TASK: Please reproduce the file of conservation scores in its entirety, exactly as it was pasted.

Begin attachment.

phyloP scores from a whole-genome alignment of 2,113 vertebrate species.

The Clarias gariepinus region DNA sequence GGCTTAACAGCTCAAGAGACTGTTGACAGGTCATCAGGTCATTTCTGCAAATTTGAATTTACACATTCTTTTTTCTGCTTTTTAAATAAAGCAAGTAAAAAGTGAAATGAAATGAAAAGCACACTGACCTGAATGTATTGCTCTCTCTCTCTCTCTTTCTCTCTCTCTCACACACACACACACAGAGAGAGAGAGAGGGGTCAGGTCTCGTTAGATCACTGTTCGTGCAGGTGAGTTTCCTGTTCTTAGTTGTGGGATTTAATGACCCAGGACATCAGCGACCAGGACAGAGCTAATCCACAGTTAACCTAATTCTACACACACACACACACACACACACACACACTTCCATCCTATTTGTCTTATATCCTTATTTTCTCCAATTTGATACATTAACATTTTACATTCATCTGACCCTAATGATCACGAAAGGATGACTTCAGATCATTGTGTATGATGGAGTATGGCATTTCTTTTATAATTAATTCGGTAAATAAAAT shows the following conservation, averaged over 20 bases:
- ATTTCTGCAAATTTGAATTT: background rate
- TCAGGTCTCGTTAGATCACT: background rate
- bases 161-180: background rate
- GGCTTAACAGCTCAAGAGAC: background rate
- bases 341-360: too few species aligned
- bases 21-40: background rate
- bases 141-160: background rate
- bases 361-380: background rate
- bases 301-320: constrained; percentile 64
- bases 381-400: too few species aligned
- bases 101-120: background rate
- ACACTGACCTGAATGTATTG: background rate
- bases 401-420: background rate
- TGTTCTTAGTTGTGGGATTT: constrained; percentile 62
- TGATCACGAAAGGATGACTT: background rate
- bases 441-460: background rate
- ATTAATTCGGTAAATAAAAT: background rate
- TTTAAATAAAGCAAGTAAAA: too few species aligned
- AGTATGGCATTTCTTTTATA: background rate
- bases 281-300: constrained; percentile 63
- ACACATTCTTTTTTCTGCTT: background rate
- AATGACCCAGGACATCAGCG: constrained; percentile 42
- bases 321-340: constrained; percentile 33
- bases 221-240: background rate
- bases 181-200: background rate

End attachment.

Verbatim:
phyloP scores from a whole-genome alignment of 2,113 vertebrate species.

The Clarias gariepinus region DNA sequence GGCTTAACAGCTCAAGAGACTGTTGACAGGTCATCAGGTCATTTCTGCAAATTTGAATTTACACATTCTTTTTTCTGCTTTTTAAATAAAGCAAGTAAAAAGTGAAATGAAATGAAAAGCACACTGACCTGAATGTATTGCTCTCTCTCTCTCTCTTTCTCTCTCTCTCACACACACACACACAGAGAGAGAGAGAGGGGTCAGGTCTCGTTAGATCACTGTTCGTGCAGGTGAGTTTCCTGTTCTTAGTTGTGGGATTTAATGACCCAGGACATCAGCGACCAGGACAGAGCTAATCCACAGTTAACCTAATTCTACACACACACACACACACACACACACACACTTCCATCCTATTTGTCTTATATCCTTATTTTCTCCAATTTGATACATTAACATTTTACATTCATCTGACCCTAATGATCACGAAAGGATGACTTCAGATCATTGTGTATGATGGAGTATGGCATTTCTTTTATAATTAATTCGGTAAATAAAAT shows the following conservation, averaged over 20 bases:
- ATTTCTGCAAATTTGAATTT: background rate
- TCAGGTCTCGTTAGATCACT: background rate
- bases 161-180: background rate
- GGCTTAACAGCTCAAGAGAC: background rate
- bases 341-360: too few species aligned
- bases 21-40: background rate
- bases 141-160: background rate
- bases 361-380: background rate
- bases 301-320: constrained; percentile 64
- bases 381-400: too few species aligned
- bases 101-120: background rate
- ACACTGACCTGAATGTATTG: background rate
- bases 401-420: background rate
- TGTTCTTAGTTGTGGGATTT: constrained; percentile 62
- TGATCACGAAAGGATGACTT: background rate
- bases 441-460: background rate
- ATTAATTCGGTAAATAAAAT: background rate
- TTTAAATAAAGCAAGTAAAA: too few species aligned
- AGTATGGCATTTCTTTTATA: background rate
- bases 281-300: constrained; percentile 63
- ACACATTCTTTTTTCTGCTT: background rate
- AATGACCCAGGACATCAGCG: constrained; percentile 42
- bases 321-340: constrained; percentile 33
- bases 221-240: background rate
- bases 181-200: background rate